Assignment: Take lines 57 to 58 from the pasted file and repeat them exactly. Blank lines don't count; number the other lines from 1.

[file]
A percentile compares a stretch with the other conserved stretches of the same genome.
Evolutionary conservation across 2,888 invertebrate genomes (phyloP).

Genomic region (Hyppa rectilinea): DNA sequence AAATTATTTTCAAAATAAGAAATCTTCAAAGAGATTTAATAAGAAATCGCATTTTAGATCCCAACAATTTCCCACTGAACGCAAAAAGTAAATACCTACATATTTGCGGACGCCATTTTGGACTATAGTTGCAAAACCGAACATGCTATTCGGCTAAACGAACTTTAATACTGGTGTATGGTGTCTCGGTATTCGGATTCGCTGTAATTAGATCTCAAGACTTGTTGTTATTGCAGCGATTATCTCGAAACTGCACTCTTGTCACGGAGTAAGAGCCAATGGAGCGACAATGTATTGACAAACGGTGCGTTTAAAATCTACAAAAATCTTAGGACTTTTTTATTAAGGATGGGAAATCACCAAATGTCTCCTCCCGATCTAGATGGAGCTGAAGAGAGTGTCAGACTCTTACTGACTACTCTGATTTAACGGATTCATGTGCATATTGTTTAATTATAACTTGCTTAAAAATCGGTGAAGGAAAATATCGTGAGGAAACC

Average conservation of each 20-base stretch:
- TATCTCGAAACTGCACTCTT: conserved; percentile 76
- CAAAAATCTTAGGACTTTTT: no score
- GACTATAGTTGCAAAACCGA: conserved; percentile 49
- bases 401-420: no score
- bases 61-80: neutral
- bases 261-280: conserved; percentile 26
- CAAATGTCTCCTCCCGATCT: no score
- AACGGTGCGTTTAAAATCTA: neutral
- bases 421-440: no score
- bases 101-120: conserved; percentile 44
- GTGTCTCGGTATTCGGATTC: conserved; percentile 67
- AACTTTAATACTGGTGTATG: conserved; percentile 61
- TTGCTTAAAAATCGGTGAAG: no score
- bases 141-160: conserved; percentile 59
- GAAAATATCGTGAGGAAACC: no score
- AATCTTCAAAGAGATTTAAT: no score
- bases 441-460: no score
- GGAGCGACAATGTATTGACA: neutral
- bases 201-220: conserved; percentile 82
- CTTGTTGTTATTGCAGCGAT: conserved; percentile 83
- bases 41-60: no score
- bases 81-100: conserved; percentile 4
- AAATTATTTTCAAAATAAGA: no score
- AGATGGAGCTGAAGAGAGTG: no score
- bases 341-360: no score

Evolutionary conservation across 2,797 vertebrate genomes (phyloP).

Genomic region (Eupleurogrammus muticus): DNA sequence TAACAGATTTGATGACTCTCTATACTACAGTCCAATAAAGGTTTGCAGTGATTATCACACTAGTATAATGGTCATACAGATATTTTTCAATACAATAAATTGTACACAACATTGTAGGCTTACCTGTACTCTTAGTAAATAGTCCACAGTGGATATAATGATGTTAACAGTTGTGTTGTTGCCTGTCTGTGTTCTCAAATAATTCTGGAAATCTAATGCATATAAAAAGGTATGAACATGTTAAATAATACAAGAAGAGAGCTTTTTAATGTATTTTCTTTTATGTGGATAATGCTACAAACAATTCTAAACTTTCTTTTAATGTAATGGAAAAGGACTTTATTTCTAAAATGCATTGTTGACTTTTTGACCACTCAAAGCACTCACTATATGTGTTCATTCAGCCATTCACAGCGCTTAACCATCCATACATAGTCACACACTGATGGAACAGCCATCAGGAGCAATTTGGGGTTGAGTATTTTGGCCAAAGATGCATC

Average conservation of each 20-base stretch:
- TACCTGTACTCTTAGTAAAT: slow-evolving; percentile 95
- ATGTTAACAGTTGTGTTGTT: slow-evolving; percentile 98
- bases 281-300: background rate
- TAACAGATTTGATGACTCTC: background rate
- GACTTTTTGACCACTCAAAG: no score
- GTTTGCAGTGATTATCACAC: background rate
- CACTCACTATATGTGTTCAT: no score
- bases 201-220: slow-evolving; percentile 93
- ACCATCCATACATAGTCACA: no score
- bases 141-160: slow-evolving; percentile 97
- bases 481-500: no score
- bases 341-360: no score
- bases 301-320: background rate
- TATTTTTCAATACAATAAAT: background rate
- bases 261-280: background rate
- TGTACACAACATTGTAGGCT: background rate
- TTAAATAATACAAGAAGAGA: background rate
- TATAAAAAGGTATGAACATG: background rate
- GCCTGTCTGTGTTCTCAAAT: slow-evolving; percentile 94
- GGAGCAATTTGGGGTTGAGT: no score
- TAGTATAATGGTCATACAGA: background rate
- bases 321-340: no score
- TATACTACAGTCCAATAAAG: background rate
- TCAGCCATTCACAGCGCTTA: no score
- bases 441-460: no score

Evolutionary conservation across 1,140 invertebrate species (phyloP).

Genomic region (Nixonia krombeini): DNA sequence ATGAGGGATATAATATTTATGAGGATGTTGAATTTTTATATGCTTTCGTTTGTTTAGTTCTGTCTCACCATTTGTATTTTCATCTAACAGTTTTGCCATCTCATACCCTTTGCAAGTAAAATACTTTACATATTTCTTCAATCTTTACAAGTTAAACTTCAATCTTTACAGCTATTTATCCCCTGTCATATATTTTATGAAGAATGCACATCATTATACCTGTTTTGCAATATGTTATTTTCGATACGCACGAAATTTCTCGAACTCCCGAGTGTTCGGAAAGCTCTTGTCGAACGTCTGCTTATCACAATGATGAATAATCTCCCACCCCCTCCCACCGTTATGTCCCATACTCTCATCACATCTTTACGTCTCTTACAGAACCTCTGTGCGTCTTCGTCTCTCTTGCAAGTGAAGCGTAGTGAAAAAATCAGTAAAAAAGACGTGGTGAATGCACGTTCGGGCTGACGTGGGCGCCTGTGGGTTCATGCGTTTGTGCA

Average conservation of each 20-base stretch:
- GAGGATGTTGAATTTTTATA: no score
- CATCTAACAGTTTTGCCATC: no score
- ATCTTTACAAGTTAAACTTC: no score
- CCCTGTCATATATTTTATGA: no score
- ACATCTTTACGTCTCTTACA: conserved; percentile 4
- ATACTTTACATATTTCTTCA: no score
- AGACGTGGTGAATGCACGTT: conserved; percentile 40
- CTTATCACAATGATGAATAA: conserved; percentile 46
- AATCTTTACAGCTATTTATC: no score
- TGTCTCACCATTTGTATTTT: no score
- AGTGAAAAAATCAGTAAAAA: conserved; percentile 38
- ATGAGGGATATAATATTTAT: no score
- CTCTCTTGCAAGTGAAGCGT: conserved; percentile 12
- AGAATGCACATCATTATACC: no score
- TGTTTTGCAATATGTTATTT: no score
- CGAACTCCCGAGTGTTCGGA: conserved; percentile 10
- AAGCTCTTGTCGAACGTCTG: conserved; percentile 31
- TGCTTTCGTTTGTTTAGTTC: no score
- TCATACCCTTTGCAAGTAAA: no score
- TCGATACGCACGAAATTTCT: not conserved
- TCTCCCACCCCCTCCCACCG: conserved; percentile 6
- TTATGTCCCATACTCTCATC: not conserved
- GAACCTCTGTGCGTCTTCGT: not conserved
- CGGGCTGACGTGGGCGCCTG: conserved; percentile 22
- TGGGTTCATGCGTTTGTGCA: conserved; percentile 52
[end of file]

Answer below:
- bases 441-460: no score

Evolutionary conservation across 1,140 invertebrate species (phyloP).